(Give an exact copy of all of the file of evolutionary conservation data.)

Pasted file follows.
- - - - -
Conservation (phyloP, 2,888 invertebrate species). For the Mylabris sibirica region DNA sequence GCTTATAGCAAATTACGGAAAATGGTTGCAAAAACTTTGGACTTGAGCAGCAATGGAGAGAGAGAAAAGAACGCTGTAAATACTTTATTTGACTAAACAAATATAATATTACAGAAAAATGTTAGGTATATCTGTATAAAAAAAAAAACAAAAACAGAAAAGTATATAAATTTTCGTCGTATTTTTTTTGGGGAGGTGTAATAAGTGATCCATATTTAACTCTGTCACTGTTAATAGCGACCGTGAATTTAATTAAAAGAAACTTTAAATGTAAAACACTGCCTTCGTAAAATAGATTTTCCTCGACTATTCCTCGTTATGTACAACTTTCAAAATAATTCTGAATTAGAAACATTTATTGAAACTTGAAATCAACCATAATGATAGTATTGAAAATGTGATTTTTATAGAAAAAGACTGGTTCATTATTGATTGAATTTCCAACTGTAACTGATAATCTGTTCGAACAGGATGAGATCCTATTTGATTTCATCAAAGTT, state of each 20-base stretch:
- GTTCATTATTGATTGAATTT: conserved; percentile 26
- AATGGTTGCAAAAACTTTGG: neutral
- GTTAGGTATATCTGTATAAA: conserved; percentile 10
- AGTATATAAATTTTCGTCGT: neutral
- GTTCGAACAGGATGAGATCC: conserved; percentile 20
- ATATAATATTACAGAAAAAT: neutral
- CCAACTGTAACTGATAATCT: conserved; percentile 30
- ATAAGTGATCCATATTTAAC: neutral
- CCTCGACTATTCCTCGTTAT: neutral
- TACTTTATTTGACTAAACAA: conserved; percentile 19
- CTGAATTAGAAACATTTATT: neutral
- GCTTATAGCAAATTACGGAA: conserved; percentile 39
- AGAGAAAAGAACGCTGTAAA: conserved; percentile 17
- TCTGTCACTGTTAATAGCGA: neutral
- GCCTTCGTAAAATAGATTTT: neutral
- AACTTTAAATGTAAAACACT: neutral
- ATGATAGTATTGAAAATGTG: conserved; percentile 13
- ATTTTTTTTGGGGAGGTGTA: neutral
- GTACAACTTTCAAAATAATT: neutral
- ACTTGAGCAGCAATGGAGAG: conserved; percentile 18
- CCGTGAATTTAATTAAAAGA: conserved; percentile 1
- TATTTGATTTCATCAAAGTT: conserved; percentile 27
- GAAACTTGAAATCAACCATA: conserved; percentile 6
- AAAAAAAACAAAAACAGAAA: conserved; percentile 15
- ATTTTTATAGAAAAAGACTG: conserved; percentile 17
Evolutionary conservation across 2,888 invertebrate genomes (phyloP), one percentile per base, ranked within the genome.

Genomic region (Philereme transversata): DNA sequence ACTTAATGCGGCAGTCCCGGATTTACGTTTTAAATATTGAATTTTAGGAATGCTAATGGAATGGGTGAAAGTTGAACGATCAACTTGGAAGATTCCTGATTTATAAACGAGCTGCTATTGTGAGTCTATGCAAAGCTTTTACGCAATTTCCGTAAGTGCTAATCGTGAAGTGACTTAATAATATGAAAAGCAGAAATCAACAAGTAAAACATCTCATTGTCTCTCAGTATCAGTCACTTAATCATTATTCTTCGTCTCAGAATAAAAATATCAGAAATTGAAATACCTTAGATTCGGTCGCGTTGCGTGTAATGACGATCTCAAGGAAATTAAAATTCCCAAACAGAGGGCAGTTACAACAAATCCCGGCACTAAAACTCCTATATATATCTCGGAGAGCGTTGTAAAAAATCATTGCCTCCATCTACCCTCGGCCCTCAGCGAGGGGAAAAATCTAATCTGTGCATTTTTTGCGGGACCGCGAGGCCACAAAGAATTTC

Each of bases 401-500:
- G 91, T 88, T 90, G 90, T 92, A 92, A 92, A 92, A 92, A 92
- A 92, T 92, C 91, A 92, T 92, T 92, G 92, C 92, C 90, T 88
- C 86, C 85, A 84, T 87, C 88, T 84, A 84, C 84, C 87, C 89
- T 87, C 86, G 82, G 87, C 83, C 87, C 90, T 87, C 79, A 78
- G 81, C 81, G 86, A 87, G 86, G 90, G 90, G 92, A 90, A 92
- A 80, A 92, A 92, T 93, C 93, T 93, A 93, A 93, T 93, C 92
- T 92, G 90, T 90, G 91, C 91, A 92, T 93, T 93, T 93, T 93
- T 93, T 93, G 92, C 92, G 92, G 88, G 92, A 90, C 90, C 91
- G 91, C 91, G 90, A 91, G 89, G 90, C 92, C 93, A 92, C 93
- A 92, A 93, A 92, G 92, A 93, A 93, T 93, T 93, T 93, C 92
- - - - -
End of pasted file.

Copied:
Conservation (phyloP, 2,888 invertebrate species). For the Mylabris sibirica region DNA sequence GCTTATAGCAAATTACGGAAAATGGTTGCAAAAACTTTGGACTTGAGCAGCAATGGAGAGAGAGAAAAGAACGCTGTAAATACTTTATTTGACTAAACAAATATAATATTACAGAAAAATGTTAGGTATATCTGTATAAAAAAAAAAACAAAAACAGAAAAGTATATAAATTTTCGTCGTATTTTTTTTGGGGAGGTGTAATAAGTGATCCATATTTAACTCTGTCACTGTTAATAGCGACCGTGAATTTAATTAAAAGAAACTTTAAATGTAAAACACTGCCTTCGTAAAATAGATTTTCCTCGACTATTCCTCGTTATGTACAACTTTCAAAATAATTCTGAATTAGAAACATTTATTGAAACTTGAAATCAACCATAATGATAGTATTGAAAATGTGATTTTTATAGAAAAAGACTGGTTCATTATTGATTGAATTTCCAACTGTAACTGATAATCTGTTCGAACAGGATGAGATCCTATTTGATTTCATCAAAGTT, state of each 20-base stretch:
- GTTCATTATTGATTGAATTT: conserved; percentile 26
- AATGGTTGCAAAAACTTTGG: neutral
- GTTAGGTATATCTGTATAAA: conserved; percentile 10
- AGTATATAAATTTTCGTCGT: neutral
- GTTCGAACAGGATGAGATCC: conserved; percentile 20
- ATATAATATTACAGAAAAAT: neutral
- CCAACTGTAACTGATAATCT: conserved; percentile 30
- ATAAGTGATCCATATTTAAC: neutral
- CCTCGACTATTCCTCGTTAT: neutral
- TACTTTATTTGACTAAACAA: conserved; percentile 19
- CTGAATTAGAAACATTTATT: neutral
- GCTTATAGCAAATTACGGAA: conserved; percentile 39
- AGAGAAAAGAACGCTGTAAA: conserved; percentile 17
- TCTGTCACTGTTAATAGCGA: neutral
- GCCTTCGTAAAATAGATTTT: neutral
- AACTTTAAATGTAAAACACT: neutral
- ATGATAGTATTGAAAATGTG: conserved; percentile 13
- ATTTTTTTTGGGGAGGTGTA: neutral
- GTACAACTTTCAAAATAATT: neutral
- ACTTGAGCAGCAATGGAGAG: conserved; percentile 18
- CCGTGAATTTAATTAAAAGA: conserved; percentile 1
- TATTTGATTTCATCAAAGTT: conserved; percentile 27
- GAAACTTGAAATCAACCATA: conserved; percentile 6
- AAAAAAAACAAAAACAGAAA: conserved; percentile 15
- ATTTTTATAGAAAAAGACTG: conserved; percentile 17
Evolutionary conservation across 2,888 invertebrate genomes (phyloP), one percentile per base, ranked within the genome.

Genomic region (Philereme transversata): DNA sequence ACTTAATGCGGCAGTCCCGGATTTACGTTTTAAATATTGAATTTTAGGAATGCTAATGGAATGGGTGAAAGTTGAACGATCAACTTGGAAGATTCCTGATTTATAAACGAGCTGCTATTGTGAGTCTATGCAAAGCTTTTACGCAATTTCCGTAAGTGCTAATCGTGAAGTGACTTAATAATATGAAAAGCAGAAATCAACAAGTAAAACATCTCATTGTCTCTCAGTATCAGTCACTTAATCATTATTCTTCGTCTCAGAATAAAAATATCAGAAATTGAAATACCTTAGATTCGGTCGCGTTGCGTGTAATGACGATCTCAAGGAAATTAAAATTCCCAAACAGAGGGCAGTTACAACAAATCCCGGCACTAAAACTCCTATATATATCTCGGAGAGCGTTGTAAAAAATCATTGCCTCCATCTACCCTCGGCCCTCAGCGAGGGGAAAAATCTAATCTGTGCATTTTTTGCGGGACCGCGAGGCCACAAAGAATTTC

Each of bases 401-500:
- G 91, T 88, T 90, G 90, T 92, A 92, A 92, A 92, A 92, A 92
- A 92, T 92, C 91, A 92, T 92, T 92, G 92, C 92, C 90, T 88
- C 86, C 85, A 84, T 87, C 88, T 84, A 84, C 84, C 87, C 89
- T 87, C 86, G 82, G 87, C 83, C 87, C 90, T 87, C 79, A 78
- G 81, C 81, G 86, A 87, G 86, G 90, G 90, G 92, A 90, A 92
- A 80, A 92, A 92, T 93, C 93, T 93, A 93, A 93, T 93, C 92
- T 92, G 90, T 90, G 91, C 91, A 92, T 93, T 93, T 93, T 93
- T 93, T 93, G 92, C 92, G 92, G 88, G 92, A 90, C 90, C 91
- G 91, C 91, G 90, A 91, G 89, G 90, C 92, C 93, A 92, C 93
- A 92, A 93, A 92, G 92, A 93, A 93, T 93, T 93, T 93, C 92